I also think that Franklin will smash the glass in the jellyfish tank at the aquarium.

Monday – 5 hours (3 am/ 2 aft) 7 pages of dialogue

Very much a fits and starts day. Meant to start out out of the gate at 8:00 but computer problems waylaid me. Hard to get back on track when you’ve been derailed. Had 3 scenes set out to start on today but ignored them completely! After yesterday’s think, I started today looking into Lavater’s life. May have to go to the library where I know there’s a memoir, not too much online. Got a flash of what for now will be the beginning of the play based on the continual bleeding concept of Lavater. Also wrote a short scene between Franklin and his younger sister. The younger sister used to idolize Franklin before the accident and now he wants nothing to do with her.

I don’t write for 8 hours at a time. My brain goes numb after 2-3 and I have to walk away from the table. There’s no point in pushing work when nothing is working. The ideas dried up after working on the Franklin/sister moment. It just so happens that I had to go out on errands today and after a few minutes of walking came up with two new ideas to write about. In the Franklin/sister scene the sister asks Franklin if he is going to her graduation. He says no. But since he doesn’t want to go, why not force him to and see what happens? I also want to use a large scrim which, when it’s see-through, will become the aquarium tank, but when opaque can have faces put on it. Maybe Franklin tests himself – pushing himself to recognize people. Hmm. Maybe that’s the beginning and then into Lavater talking about faces, and then he starts to bleed. Hmmmm.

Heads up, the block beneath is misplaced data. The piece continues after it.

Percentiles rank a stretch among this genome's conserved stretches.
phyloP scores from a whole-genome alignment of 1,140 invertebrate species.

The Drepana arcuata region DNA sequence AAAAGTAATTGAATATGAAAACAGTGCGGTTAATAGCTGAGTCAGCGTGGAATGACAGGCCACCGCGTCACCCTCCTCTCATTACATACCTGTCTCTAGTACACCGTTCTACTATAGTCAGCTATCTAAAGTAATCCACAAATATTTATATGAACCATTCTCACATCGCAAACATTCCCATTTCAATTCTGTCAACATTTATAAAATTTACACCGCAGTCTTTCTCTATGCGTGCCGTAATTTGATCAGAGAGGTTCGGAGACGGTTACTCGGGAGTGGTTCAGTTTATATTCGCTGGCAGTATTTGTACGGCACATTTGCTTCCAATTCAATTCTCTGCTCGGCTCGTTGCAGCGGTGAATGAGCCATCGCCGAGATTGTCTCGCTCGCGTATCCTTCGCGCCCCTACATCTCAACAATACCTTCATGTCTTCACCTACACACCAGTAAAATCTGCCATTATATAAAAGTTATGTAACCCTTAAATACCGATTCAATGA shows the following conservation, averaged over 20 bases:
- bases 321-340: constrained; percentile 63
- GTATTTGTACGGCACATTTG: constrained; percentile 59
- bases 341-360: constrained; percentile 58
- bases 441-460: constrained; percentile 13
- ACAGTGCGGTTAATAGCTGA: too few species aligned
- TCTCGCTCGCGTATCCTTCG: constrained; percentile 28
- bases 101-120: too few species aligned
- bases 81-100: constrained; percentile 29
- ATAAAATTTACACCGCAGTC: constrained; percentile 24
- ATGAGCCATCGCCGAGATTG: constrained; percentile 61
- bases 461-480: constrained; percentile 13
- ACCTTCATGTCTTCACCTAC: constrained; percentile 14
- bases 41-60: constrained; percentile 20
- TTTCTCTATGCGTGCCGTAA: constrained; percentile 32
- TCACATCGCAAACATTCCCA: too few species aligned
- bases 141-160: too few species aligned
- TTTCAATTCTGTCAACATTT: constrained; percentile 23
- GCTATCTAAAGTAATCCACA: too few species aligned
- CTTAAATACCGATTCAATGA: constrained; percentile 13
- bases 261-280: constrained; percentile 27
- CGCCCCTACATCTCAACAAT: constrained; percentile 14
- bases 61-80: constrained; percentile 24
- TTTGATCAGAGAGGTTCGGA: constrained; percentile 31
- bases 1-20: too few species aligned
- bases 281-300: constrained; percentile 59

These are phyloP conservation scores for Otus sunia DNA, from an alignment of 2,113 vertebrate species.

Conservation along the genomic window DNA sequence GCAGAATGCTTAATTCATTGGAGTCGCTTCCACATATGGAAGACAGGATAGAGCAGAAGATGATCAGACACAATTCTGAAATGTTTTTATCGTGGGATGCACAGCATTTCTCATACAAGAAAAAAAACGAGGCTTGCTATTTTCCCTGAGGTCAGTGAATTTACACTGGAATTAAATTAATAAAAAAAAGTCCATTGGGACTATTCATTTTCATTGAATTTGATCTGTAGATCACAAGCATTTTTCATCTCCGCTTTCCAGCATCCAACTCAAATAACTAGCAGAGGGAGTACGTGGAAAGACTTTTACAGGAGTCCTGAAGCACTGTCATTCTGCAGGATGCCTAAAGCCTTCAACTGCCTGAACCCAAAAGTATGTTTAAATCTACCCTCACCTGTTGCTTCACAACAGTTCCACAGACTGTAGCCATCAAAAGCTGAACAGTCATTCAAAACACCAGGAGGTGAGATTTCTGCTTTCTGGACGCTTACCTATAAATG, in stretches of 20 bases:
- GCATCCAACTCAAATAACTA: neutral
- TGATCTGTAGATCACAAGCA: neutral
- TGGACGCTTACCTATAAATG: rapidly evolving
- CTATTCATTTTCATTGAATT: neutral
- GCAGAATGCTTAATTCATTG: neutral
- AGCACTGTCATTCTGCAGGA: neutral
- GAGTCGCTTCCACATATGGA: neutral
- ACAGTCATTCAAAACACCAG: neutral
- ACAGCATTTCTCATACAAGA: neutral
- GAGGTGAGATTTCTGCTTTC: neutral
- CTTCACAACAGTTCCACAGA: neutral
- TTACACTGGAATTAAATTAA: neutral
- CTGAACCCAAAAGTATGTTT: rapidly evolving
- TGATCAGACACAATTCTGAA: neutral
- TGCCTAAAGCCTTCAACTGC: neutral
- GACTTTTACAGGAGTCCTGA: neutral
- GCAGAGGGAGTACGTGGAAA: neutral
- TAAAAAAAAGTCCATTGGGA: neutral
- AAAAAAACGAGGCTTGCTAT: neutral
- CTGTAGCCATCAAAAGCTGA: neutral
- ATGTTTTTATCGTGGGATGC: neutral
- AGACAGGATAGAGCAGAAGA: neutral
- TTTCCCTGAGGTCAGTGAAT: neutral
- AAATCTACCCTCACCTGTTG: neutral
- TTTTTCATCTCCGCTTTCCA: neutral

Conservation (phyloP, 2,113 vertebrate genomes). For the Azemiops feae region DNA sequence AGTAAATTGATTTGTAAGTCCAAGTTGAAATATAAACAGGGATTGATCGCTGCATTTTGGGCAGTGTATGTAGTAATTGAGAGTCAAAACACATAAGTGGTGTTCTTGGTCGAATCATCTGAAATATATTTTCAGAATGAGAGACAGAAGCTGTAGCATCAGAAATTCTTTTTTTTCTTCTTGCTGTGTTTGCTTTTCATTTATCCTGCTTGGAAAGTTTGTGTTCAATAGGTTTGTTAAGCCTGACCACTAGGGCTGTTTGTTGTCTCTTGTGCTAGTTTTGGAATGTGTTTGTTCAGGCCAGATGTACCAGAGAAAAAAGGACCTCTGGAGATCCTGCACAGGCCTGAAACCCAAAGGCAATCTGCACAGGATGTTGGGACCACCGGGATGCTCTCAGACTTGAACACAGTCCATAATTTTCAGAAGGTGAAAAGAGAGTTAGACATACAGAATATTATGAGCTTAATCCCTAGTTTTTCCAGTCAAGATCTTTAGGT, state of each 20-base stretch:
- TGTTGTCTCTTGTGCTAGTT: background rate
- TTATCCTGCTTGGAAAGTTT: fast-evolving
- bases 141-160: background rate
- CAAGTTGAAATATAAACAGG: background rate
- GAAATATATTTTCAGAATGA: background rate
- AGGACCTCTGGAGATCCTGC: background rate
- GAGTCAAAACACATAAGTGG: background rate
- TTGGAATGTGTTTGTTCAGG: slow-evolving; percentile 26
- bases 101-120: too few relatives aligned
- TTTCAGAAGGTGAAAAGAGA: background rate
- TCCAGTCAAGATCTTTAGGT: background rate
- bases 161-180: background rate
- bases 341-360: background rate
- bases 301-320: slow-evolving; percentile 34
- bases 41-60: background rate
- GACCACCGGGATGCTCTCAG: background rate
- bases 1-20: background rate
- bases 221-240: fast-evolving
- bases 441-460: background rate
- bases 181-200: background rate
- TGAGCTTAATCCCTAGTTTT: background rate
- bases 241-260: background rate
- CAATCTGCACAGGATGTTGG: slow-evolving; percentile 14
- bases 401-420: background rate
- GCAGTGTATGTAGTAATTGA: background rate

Tuesday – 4 hours (2 am/2 aft) 1 page dialogue, many many pages of notes

Interesting day. Woke up with no idea where to start – went for a run and came up with a great idea for a theatricalization of what Franklin is going through. That was the only dialogue that got written today though. It’s so easy to see where writer’s block can grind work to a halt. If the dialogue has stopped what do you do? For me I push to keep writing. Anything. I write about the relationships, I try to keep defining what the major conflicts are, the minor conflicts, I write stream of consciousness monologues in the voice of the characters, I keep writing until there’s a vein back into the script. All this writing is useful, it helps me to get to know the characters better. It helps me to know what I want from the characters. For example I know I want the major climax confrontation to be between Franklin and Lavater. I can hear them fighting, I just don’t know what they’re saying yet.

One interesting thing I clarified is who the ‘girl’ is. I was going through each character, listing relationships and how they compare/contrast to Franklin I decided that Cara (for now) will be someone who has a superhuman brain – so smart that she is socially inept. But she’s a learning character – she’s left her parents home and their rule to try and make it in the world by herself, something she’s never had to do. Wrote an fun stream-of-consciousness monologue all about how Cara, who’s doing tasks such as laundry for the first time, is in love with the lint tray of her dryer.

About the author

Lindsay Price